Germany opened their campaign to qualify for the 2023 World Cup in Australia and New Zealand on the right foot, steamrolling a spunky but ultimately outgunned Bulgaria.
Though the explosive display was impressive, this game was about much more than leaving Cottbus with three vital points towards qualifying – Germany have one eye on the World Cup, and another firmly set on preparing for next summer’s postponed European Championships.
Though Germany coach Martina Voss-Tecklenburg said she was “content” with her team’s performance, she knows her side still needs some work, particularly ahead of games against tougher opponents.
“We need to improve our positioning in attack, our pressing, and how we react defensively,” she said post-match. “We need to be a bit cleverer in individual moments and be calmer under pressure. We don’t need to be so hectic all the time. That’s something we’re hoping to improve going forward.”
Voss-Tecklenburg has used Germany’s last handful of games, all friendlies, to experiment and bring new faces into the national team fold. Youngsters may have logged plenty of minutes, but the results weren’t perfect.
The boss: Germany coach Martina Voss-Tecklenburg knows her team still has work to do
Getting their World Cup qualifying campaign underway in Cottbus, Germany trotted out as experienced a lineup as possible in their first meaningful match since they wrapped up European qualifying late last year. Star midfielder Dzsenifer Marozsán, making her first appearance since February after missing matches due to COVID-19 travel complications, put in a sterling performance which proved her absence exacerbated Germany’s recent inconsistencies.
Sensing some of her teammates were overwhelmed by Bulgaria’s surprisingly high press, Marozsán dropped back to shield the defense and kick start attacks from deep. This afforded a tremendous Sara Däbritz the opportunity to get forward, ripping the Bulgarian midfield to shreds with incisive passing. Lina Magull was also given free reign, displaying a cold opportunism in front of goal Germany sorely need, notching a brace before being substituted at halftime.
“You can’t win a tournament with 11 players, you need a full roster,” Voss-Tecklenburg had said ahead of kickoff. “Sure, we want to get our key players in a rhythm. Especially later in the season we’ll have our clear formations down and we’ll have seven or eight players that can start in every match,” she said.
Even if her starting lineup won’t be written in stone for every match, it’s clear that the midfield trio of Marozsán, Däbritz and Magull are solid candidates for regular starts.
Heading for victory: Lina Magull heads home Germany’s third goal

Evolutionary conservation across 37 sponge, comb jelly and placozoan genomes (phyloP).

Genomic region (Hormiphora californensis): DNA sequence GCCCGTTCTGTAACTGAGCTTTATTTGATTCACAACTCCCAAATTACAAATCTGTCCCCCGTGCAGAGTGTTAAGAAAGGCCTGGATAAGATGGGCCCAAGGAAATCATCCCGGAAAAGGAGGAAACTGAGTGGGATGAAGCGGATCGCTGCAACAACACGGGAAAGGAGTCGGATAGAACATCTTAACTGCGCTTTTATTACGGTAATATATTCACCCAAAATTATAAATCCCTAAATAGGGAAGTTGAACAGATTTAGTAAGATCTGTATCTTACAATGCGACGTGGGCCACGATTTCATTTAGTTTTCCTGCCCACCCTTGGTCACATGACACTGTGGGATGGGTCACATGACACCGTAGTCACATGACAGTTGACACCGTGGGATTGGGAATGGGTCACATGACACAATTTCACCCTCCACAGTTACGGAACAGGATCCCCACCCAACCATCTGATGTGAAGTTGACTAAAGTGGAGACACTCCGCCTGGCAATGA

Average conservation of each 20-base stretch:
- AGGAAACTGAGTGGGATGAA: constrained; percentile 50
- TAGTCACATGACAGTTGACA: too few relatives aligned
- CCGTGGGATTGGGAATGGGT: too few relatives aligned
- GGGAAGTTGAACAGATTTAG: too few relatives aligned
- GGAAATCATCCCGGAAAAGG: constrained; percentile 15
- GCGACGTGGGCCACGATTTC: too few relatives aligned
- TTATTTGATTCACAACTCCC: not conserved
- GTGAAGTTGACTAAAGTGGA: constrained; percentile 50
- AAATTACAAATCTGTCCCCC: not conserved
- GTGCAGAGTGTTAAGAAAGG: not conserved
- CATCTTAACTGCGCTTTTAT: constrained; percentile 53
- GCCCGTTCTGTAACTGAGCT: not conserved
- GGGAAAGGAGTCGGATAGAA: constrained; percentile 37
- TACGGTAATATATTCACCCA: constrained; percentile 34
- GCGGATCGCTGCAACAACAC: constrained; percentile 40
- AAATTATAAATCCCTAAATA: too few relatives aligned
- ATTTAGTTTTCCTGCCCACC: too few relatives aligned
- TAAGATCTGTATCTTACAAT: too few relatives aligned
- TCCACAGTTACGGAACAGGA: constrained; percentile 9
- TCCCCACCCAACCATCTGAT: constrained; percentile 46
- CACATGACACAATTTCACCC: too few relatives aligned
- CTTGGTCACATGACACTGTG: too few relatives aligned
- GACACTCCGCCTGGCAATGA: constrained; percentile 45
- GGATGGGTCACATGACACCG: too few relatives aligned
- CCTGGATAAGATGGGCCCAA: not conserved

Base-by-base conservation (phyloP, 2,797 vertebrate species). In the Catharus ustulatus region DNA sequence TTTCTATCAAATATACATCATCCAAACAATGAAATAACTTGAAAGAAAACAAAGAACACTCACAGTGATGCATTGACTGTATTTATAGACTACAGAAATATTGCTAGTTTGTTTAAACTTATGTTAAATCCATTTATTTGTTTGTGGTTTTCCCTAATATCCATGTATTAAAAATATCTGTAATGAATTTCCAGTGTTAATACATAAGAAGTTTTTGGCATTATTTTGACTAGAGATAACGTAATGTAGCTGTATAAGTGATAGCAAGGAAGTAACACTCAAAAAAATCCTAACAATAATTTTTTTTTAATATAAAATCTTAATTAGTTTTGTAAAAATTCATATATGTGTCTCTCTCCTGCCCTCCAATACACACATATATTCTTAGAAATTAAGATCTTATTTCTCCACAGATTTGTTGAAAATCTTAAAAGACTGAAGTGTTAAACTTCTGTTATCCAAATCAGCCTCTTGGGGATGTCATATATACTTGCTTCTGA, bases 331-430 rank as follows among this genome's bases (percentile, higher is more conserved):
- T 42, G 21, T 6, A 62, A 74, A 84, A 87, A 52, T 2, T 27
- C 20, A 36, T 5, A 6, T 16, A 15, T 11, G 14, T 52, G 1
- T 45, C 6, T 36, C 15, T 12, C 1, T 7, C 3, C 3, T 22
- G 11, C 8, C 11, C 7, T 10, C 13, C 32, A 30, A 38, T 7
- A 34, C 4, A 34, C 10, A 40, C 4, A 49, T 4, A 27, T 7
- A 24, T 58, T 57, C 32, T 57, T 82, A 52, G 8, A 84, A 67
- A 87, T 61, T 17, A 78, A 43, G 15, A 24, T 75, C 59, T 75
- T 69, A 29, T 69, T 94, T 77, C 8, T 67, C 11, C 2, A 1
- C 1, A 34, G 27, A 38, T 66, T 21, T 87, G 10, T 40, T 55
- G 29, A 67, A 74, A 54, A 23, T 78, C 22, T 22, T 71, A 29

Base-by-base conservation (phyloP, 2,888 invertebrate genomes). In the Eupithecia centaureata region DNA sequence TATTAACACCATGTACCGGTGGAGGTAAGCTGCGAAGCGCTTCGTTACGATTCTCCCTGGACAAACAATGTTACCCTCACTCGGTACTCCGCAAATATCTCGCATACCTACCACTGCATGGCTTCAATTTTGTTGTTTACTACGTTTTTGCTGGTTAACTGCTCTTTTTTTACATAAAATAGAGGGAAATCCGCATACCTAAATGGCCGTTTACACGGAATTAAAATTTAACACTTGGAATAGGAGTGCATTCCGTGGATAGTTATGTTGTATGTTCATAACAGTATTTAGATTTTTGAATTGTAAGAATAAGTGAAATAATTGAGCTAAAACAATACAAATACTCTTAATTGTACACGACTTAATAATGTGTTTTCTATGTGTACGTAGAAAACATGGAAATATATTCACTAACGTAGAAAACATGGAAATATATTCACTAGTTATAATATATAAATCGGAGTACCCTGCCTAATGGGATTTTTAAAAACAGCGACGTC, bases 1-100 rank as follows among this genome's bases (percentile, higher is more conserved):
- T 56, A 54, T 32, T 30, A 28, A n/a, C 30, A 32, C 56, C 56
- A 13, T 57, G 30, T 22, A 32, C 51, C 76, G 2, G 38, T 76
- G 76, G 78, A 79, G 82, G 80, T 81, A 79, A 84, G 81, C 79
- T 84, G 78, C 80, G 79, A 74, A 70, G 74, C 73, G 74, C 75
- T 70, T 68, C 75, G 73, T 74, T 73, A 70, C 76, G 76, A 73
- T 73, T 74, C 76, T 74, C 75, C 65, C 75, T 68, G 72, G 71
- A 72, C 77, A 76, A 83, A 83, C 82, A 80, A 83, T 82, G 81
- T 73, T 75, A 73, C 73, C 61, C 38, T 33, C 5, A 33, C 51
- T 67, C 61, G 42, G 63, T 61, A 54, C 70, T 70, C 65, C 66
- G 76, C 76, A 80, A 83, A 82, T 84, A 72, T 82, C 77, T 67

Others will still have to step up as the European Championships approach.
While striker Lea Schüller bagged two goals and still seems to be ahead of Laura Freigang in the race to deputize for the injured Alex Popp, her struggles to put away some clear chances in the second half had her coach bellowing: “Come on, grab a goal!” in exasperation from the sidelines.
“There’s definitely room for improvement. I had plenty of chances and I could, maybe should, have scored a couple more goals,” admitted Schüller herself. “I also think we had a couple final passes that didn’t quite connect. Still, two goals are a decent foundation to build on.”
Paradoxically, given Germany’s glut of goals, the more glaring potential trouble brewing in the Germany squad may lie at the back. Despite the clean sheet, Germany’s young defenders frequently made their inexperience apparent. 19-year-old Lena Oberdorf, one of the more seasoned members of the backline with 20 caps, was pulled off at halftime after errant passing frequently put the hosts under unwarranted pressure.
Kathrin Hendrich was Germany’s most impressive defender, marauding up and down the right flank and assisting on two goals. Her colleagues will want to watch her tape and take notes when preparing for stiffer competition than an inexperienced Bulgarian side.
Despite Magull’s brace, she still looked at her team’s performance critically. “There’s a lot we can improve. We definitely need to work on our precision, our speed of play and our transitional game. Still, we can’t focus too much on this match, we will face tougher opponents in the future and know it will take more,” she said.
The 1,500 fans who braved the rain and boisterously spurred Germany forward had little to criticize, given their loud standing ovation at the final whistle.
And though trying to find fault in a 7-0 victory may be picky, this match is as much about preparing for the Euros as it is about the result. Germany have plenty to celebrate, but there is still work to be done. Luckily for Martina Voss-Tecklenburg, they also have plenty of time.